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I've heard someone say "Much obliged!" a couple of times, instead of the usual "Thank you!". A common phrase in Portuguese ("Muito Obrigado") and maybe other languages, but certainly unusual in English. My question is: is it old-fashioned? Polite? Or pedantic?

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When used as "I am much obliged!" it takes on a certain formality. When used as "Much obliged," it has a certain hokey quality that makes it sound like a line from an old Western movie. –  David M Feb 17 at 16:32
    
Off topic (hence the comment) but which dialect of Spanish is this common in? I have never heard it used in Spain (and it makes no sense since obligado only carries the meaning of being forced to do something). –  terdon Feb 17 at 16:34
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@terdon Sorry, my mistake. As a matter-of-fact it is only in Portuguese that we find exactly the same words and the same meaning. "Muito Obrigado!" means exactly that one feels indebted to another person. –  Centaurus Feb 17 at 22:04

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In Britain it is a fairly normal everyday colloquialism, used in different ways. For example:

When someone has done you a favour: 'Thanks indeed, much obliged!'

A farmer speaking to someone who has asked permission to walk across his land: 'Yes, that's perfectly alright, but I'd be much obliged if you would close the gates behind you as you go'.

Reporting an experience to a friend; 'I felt very much obliged to the policeman who helped me get the car back on the road.'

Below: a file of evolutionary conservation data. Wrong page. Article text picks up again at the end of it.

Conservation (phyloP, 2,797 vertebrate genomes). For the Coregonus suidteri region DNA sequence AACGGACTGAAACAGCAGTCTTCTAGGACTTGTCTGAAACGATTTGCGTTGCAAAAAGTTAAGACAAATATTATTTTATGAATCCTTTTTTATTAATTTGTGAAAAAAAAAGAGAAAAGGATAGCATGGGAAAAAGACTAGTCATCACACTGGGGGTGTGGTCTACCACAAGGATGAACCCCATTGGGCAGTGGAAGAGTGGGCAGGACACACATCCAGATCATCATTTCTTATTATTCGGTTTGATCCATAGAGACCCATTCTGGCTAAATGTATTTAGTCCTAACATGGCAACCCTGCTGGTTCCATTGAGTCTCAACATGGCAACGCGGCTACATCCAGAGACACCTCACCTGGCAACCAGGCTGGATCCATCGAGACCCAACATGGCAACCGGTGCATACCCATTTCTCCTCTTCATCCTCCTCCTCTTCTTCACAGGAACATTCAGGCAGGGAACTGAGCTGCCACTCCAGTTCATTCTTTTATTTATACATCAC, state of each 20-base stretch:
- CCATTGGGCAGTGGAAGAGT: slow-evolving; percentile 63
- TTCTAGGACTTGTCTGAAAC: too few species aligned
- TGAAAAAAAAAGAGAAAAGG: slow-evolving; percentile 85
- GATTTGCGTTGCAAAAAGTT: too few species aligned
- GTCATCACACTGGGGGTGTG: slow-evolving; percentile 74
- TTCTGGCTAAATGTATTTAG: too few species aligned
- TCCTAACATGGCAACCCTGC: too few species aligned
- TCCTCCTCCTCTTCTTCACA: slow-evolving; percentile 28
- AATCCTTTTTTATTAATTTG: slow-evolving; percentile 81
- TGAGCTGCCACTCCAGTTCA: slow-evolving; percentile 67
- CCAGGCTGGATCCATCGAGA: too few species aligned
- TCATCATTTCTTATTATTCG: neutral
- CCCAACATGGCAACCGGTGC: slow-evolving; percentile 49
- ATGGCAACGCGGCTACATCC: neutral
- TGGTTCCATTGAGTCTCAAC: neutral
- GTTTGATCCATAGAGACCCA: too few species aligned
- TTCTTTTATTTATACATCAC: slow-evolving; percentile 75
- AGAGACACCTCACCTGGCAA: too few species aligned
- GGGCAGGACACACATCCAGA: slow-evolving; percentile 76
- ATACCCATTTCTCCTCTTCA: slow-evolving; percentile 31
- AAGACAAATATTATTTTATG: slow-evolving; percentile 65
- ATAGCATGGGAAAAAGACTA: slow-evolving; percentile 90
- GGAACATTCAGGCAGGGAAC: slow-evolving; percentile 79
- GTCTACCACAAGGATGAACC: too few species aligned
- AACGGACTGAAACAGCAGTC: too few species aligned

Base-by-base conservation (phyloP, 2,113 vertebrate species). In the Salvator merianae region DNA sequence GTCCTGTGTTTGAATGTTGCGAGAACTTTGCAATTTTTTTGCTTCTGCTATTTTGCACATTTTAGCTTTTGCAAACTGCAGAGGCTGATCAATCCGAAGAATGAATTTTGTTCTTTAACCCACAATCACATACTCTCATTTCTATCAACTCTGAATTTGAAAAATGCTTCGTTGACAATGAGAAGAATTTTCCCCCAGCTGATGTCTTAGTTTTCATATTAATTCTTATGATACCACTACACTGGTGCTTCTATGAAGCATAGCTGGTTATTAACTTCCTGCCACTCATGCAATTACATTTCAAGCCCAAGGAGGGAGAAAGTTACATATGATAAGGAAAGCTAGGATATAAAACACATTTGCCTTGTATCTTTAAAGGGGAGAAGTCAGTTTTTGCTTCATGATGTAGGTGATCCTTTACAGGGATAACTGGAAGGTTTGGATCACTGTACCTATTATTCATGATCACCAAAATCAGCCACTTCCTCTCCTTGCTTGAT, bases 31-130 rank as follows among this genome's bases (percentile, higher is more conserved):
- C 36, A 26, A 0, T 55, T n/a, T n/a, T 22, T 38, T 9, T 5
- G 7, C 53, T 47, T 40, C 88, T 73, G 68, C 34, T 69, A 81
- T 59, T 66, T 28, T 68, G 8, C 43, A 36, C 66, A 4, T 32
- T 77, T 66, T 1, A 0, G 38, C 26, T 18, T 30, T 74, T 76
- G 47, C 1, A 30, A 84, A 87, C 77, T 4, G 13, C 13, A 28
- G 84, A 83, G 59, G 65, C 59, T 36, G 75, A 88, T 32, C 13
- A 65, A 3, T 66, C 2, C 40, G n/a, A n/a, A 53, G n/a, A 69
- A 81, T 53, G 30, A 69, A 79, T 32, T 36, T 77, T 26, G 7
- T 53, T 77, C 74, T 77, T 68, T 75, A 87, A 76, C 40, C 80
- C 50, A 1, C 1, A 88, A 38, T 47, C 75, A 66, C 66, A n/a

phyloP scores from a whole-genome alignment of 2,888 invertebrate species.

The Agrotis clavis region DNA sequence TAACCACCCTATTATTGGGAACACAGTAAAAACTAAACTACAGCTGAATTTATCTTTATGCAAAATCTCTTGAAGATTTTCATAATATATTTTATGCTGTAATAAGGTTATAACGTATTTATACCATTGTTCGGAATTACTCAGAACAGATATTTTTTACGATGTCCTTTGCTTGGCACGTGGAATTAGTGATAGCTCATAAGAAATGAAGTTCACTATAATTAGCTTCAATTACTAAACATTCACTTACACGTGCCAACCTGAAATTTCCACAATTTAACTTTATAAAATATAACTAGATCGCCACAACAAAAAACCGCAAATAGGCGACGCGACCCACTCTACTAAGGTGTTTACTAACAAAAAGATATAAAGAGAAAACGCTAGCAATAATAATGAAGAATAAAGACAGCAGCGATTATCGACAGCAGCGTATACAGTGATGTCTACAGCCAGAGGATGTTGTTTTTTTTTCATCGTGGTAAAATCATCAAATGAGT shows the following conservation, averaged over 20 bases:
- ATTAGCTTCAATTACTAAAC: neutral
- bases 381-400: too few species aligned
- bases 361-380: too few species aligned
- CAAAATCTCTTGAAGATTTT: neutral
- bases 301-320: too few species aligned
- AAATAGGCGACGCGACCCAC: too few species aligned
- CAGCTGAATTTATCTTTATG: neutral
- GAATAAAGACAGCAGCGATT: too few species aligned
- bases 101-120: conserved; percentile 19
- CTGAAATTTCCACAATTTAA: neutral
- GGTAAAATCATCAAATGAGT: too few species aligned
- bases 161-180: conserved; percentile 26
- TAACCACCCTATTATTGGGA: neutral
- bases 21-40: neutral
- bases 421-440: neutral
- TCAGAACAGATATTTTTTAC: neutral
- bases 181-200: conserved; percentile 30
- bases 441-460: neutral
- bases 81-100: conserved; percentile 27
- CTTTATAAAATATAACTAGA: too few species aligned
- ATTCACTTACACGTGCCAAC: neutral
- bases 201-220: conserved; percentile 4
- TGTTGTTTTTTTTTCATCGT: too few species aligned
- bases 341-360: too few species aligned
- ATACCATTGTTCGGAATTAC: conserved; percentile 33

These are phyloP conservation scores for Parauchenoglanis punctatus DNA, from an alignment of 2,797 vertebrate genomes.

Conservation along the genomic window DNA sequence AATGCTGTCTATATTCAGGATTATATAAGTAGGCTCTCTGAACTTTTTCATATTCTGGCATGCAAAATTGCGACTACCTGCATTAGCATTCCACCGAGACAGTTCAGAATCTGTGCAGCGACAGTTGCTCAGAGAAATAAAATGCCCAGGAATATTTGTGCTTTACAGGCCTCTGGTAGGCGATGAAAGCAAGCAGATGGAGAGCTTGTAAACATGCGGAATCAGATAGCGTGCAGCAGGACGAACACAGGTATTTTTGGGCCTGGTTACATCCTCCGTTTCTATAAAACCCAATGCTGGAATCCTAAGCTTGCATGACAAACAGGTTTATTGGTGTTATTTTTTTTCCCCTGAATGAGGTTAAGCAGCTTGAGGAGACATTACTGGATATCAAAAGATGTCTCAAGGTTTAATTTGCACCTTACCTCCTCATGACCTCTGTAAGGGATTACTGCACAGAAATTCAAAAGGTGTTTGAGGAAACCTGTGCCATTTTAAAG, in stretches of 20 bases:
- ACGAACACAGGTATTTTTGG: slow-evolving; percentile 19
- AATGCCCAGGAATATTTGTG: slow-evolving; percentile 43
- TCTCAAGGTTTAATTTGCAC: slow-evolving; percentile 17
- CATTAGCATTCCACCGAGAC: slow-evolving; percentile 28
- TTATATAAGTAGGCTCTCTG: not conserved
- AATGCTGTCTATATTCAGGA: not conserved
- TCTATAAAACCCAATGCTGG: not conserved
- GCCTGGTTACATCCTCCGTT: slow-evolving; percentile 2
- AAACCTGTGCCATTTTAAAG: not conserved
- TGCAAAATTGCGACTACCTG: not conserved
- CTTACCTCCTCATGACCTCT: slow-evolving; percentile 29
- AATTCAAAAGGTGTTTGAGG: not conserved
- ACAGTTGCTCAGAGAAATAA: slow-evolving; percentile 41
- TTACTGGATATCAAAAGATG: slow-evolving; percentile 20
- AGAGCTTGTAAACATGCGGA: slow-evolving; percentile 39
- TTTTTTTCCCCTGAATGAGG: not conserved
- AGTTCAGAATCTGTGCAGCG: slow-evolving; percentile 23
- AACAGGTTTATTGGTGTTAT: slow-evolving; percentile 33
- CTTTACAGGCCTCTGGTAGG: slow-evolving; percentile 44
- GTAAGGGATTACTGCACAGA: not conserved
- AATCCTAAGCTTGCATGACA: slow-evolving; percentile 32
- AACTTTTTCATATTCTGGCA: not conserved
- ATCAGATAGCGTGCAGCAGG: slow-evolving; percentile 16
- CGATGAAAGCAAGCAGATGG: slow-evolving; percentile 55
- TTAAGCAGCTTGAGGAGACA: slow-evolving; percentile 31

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It is a reasonably common alternative to "thank you" in the American Southern regional dialects, based on my experience. It also has an old-fashioned feel courtesy of western movies, so some may use it in a tongue-in-cheek or archaic flavor to hearken back to that era.

"Much obliged, ma'am."

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I agree with this. Especially without the "I am" in front of it. It is more hokey than fancy. –  David M Feb 17 at 16:31
    
There's an old Southern US regionalism that describes someone who's a "taker" as having "a handful of 'gimme' and a mouthful of 'much obliged'." Dizzy Gillespie used it as a song title in the 40s. –  Jim Mack Feb 18 at 4:29

Obligation means indebtedness, so to use it in the phrase "much obliged" is to say "I am indebted to you". I would say it is polite, but no more so than a prim "Thank you". It can also be considered old-fashioned; it originated some time in the late 1500s and became popular in the 1600s. It's used much less today. However, it's only slightly older than "thank you":

Google Ngram

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